As America engages in heated discussions about sexual assault allegations against Supreme Court nominee Brett Kavanaugh over incidents that allegedly occurred decades ago — and survivors of sexual abuse tell their stories on Twitter under the #WhyIDidntReport hashtag — here comes the debut film from director Eva Vives that speaks to the heart of that conversation.
All About Nina stars Mary Elizabeth Winstead as an up and coming stand-up comedian who is also a survivor of abuse. And though there’s nothing new about the emotional scars Winstead’s Nina lives with, its particular relevance to the present American zeitgeist is palpable.
Vives herself identifies as a survivor of sexual abuse and says she’s based Nina’s backstory on her own experiences. It’s perhaps that close familiarly with the titular lead character’s trauma that helped her to guide Winstead towards delivering one of the strongest performances of the actress’ career as she’s tasked with jumping from confident and abrasive standup comic in one moment to raw, emotionally unstable mess the next.A very different performance is asked of Common, who plays Rafe, the first guy in a long time to break through some of Nina’s heavily fortified defenses and whom she begins to seriously consider as more than just a casual fling. Though we never plumb the same kind of dark, emotional depths with Rafe as we do Nina, Common rises above the mere plot device often assigned love interest characters. He’s sexy, charming, sophisticated, and gentle in a way that convincingly disarms Nina.
The choice to set the film within the world of stand-up comedy brings out another side to Nina’s story. All About Nina is the second film in recent memory to feature the recruitment process for a thinly veiled stand-in for Saturday Night Live as a major story driver. In Mike Birbiglia’s 2016 comedy Don’t Think Twice, the members of an improv team compete for one open slot on the popular Weekend Live. Here, Nina must impress producer Larry Michaels (not to be confused with real-life SNL producer Lorne Michaels). There’s even a scene where she and fellow competing comedians learn together who won that prestigious job that easily could have been straight out of Don’t Think Twice. And with films like Kumail Nanjiani’s Oscar-nominated The Big Sick as well as Pete Holmes’ hit HBO series Crashing and Amazon’s series The Marvelous Mrs. Maisel, the inside world of the struggling comedian is having its own cultural moment right now. But, while some of those other aforementioned projects feel perhaps more authentic in terms of their depictions of the comedy world, All About Nina derives its strength most from its emotional honesty when it comes to coping with abuse.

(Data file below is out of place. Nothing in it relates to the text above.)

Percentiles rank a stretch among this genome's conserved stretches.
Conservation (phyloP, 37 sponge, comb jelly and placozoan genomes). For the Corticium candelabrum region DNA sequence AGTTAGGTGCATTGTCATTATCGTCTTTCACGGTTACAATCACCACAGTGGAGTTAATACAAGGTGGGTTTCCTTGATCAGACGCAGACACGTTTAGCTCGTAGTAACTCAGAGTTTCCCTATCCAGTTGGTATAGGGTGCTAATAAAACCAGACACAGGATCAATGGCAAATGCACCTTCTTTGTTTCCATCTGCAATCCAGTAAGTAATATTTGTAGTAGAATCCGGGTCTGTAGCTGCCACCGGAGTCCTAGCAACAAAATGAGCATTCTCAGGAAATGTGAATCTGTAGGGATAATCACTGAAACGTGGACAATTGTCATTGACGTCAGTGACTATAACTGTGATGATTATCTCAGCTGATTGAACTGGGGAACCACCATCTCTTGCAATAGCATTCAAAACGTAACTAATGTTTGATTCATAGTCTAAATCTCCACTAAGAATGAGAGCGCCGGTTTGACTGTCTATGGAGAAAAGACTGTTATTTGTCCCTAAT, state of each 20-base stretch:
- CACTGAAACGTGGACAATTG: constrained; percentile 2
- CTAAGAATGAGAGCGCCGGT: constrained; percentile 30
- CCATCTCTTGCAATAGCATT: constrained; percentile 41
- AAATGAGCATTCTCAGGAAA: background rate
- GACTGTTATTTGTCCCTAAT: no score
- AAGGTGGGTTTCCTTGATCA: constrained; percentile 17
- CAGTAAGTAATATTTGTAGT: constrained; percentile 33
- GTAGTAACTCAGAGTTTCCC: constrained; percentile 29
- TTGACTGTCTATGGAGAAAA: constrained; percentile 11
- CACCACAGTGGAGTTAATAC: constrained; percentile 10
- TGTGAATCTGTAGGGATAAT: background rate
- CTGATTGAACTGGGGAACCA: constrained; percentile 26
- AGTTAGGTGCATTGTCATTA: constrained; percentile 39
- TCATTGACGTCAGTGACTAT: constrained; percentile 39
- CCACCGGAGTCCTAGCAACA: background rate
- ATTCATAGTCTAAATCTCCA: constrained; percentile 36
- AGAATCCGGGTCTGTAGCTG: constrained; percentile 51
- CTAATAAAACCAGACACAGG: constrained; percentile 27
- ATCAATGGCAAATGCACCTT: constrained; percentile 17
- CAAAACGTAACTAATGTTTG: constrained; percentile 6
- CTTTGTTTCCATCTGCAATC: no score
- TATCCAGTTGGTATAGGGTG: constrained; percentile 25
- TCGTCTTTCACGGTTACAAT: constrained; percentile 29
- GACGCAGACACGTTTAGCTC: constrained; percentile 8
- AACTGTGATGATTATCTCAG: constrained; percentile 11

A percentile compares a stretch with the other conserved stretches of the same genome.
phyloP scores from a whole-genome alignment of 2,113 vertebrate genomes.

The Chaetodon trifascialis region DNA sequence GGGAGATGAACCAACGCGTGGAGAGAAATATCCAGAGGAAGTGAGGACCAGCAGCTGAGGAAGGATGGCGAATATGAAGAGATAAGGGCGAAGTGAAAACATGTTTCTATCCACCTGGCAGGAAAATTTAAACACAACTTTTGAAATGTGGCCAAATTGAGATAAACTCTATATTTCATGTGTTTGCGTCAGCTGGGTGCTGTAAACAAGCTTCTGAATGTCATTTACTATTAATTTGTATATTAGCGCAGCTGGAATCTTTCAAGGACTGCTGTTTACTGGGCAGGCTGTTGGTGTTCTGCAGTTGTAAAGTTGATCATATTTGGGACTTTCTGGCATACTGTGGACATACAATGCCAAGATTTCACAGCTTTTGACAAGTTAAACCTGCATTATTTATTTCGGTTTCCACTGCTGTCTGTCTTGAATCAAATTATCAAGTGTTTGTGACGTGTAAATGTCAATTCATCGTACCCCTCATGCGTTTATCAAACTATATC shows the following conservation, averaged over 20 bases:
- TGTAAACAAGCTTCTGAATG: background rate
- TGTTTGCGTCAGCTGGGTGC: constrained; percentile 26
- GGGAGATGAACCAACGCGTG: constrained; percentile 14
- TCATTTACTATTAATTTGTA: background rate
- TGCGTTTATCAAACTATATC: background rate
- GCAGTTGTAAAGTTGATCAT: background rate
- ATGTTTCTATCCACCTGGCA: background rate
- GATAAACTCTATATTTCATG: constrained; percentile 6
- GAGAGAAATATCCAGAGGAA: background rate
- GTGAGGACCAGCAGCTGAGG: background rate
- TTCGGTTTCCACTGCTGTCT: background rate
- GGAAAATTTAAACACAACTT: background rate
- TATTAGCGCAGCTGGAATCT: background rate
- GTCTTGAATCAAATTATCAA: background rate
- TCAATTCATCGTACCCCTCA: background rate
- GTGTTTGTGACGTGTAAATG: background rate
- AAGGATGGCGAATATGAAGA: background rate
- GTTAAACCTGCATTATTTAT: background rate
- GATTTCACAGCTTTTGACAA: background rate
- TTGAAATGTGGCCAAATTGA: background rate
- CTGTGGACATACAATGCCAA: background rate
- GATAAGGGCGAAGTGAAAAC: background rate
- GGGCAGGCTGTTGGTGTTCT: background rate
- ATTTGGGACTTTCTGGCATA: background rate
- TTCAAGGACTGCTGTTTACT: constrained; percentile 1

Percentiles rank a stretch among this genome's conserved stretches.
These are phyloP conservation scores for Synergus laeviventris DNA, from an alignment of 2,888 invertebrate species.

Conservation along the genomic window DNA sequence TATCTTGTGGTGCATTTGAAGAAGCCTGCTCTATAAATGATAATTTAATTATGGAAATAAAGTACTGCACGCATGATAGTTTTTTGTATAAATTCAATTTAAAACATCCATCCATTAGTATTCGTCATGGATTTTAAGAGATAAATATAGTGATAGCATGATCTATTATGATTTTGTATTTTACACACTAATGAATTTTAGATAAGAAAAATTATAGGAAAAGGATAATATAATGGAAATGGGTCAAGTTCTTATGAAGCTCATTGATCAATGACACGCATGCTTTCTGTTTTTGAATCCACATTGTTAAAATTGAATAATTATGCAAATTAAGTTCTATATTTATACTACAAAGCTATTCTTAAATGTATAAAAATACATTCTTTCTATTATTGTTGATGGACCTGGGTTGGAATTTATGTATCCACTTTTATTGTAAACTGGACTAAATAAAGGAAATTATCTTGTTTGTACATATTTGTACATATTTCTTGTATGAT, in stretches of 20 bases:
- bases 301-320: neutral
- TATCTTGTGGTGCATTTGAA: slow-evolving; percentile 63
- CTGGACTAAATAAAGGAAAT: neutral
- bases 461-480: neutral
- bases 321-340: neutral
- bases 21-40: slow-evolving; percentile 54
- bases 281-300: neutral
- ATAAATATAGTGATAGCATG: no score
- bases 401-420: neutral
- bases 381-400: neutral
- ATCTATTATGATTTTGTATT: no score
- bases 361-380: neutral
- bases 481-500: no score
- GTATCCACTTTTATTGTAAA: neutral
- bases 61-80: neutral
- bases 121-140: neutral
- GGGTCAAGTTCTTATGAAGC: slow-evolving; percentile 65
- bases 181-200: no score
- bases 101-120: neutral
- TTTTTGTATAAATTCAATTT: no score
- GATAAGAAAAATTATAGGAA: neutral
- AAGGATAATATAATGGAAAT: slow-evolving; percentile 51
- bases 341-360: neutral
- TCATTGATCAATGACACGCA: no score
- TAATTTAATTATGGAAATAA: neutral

Another aspect of the film that doesn’t quite work is there are not just one but two different moments where each player in the movie’s central couple face the nightmare scenario of a confrontational ex showing up at the worst moment when they’re with their current love interest and causing a scene. And while only one is pure happenstance, it feels like lazy scripting to present too similar unlikely events when the film doesn’t appear to be deliberately going for any symbolic significance for the mirroring scenes beyond a desire to fulfill a story note calling for more conflict.Also, beyond Nina and Rafe, the supporting cast isn’t given much material to work with. Nina’s agent is very pregnant, but only seemingly because actress Camryn Manheim was pregnant when shooting the film. No greater depth is given to the character. And, while staying in L.A., Nina temporarily rooms with a typical Los Angeles New Age stereotype who quickly goes from a character Nina rolls her eyes at to her close confidant in a manner that makes me wonder if scenes building their relationship got cut for time.
All About Nina is a deft portrayal of a woman who’s gone many years quietly suffering from the psychological fallout of sexual abuse alone because of the fear of how she’ll be perceived and treated after telling her truth. However, it’s not the somber, depressing film one would expect from that description. Nina effectively balances its darker material with its romance plot and light comedic moments. But the film best serves as a showcase for Winstead’s dramatic range, particularly evident in Nina’s final stand-up performance.
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